The membrane roughness is also sensitive to the adsorbability of nanoparticles on cell membranes. Considering the potential applications of various nanomaterials in the therapeutics of neuronal diseases , a simple and fast assay about the cellular responses to these nanoparticles could be very useful. In addition, because the NIWOP is a bright-field imaging technique, we might also include fluorescent markers or Raman spectroscopy to further exploring the cellular status under the treatment of nanomaterials in a single optical microscope.
Many cellular responses to external stimulations are transient. The time-lapse measurement on membrane roughness could be used to estimate the cellular adaptation rate to environmental variations. In the present work we changed the osmotic pressure of the culture medium by using 75 mM sucrose. Although this treatment reduced the membrane tension and increased the membrane roughness by nearly 1.5-folds, the membrane roughness returned to its original magnitude after 2 h. How the N2a cell adapts itself to compensate the change in the osmotic pressure is an intriguing question to investigate.
Optical profiling techniques with nanometre height accuracy are suitable for living cell characterizations. In addition to the NIWOP technique, membrane roughness might also be acquired by high-speed interferometric imaging techniques, such as live cell interferometry  or phase-shifted laser-feedback interference microscopy . To decipher the variations of membrane roughness in response to stimulations in the microenvironment should also be useful in studying other cell activities, such as stem cell differentiation under the influences of substrate nanofeatures .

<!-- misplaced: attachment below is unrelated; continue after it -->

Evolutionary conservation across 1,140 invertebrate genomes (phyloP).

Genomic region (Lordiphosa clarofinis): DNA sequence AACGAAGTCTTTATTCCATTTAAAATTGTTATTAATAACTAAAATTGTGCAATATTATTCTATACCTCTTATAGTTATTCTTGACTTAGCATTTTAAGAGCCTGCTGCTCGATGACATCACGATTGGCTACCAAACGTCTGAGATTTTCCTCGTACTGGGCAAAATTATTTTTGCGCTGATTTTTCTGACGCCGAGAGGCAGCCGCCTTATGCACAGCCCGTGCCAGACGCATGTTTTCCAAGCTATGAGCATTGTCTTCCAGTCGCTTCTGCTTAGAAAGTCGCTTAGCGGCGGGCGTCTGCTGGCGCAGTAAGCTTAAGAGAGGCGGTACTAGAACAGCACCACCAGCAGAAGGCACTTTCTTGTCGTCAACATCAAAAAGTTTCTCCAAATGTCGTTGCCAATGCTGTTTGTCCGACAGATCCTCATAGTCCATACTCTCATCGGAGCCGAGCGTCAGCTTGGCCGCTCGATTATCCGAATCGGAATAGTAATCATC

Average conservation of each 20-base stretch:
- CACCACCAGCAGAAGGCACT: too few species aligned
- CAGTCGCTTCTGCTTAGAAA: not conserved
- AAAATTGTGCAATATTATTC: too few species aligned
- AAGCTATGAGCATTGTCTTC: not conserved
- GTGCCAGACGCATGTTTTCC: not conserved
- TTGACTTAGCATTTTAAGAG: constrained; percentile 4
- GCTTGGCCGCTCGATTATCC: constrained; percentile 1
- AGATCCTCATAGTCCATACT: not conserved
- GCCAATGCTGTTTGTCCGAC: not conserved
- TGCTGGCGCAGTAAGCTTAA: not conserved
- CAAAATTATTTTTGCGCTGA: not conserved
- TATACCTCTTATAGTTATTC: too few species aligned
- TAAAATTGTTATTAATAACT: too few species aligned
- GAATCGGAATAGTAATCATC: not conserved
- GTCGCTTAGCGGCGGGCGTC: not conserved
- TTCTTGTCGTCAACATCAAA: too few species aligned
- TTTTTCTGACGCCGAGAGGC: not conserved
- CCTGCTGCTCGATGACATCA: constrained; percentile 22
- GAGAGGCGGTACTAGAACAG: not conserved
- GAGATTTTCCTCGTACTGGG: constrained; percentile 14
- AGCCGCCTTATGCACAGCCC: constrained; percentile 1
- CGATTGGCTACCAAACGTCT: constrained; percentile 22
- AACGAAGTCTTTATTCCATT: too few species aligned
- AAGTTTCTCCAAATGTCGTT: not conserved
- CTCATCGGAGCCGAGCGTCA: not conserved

In the present work we demonstrated that optical measurement on membrane roughness of neuronal cells could be a sensitive and fast diagnostic technique to reveal the cellular responses to external stimulations. Considering that the membrane physical properties of a neuronal cell play essential roles in neuron degenerative diseases, the membrane roughness can be employed as a quick test of cellular responses to potential drugs and nanomaterial treatments. Because the NIWOP technique is based on bright-field imaging, other optical contrast mechanisms such fluorescence or Raman scattering can be included into this assay for revealing relevant molecular mechanisms.
Setup of the non-interferometric wide-field optical profilometry (NIWOP)
The NIWOP technique  combines the concepts of differential confocal microscopy and wide-field optically sectioning microscopy. We employed the structured-illumination method to produce optical sectioning using a wide-field microscope . The dorsal surface of a cell was placed into the linear region of the axial response curve of the sectioning microscopy, where the intensity is linearly proportional to the height of the sample. Because of the low cytoplasm absorption to the visible light, we had to use a calibration procedure to remove the reflection signal from the bottom surface of the cell . After proper calibrations, membrane topography of an adherent cell could be obtained routinely [25, 26]. In the present work, the membrane roughness was defined as the standard deviation of the measured membrane topography within an 8 × 8 μm2 area near a neurite. The details of the most recent setup of our NIWOP system can be found in Ref. . The depth resolution and dynamic range of the NIWOP system were 52 nm and ~3 μm, respectively. The whole system was placed in a temperature-controlled microscope cage, which provided a constant-temperature environment (37 ± 1 °C) for the live-cell experiments.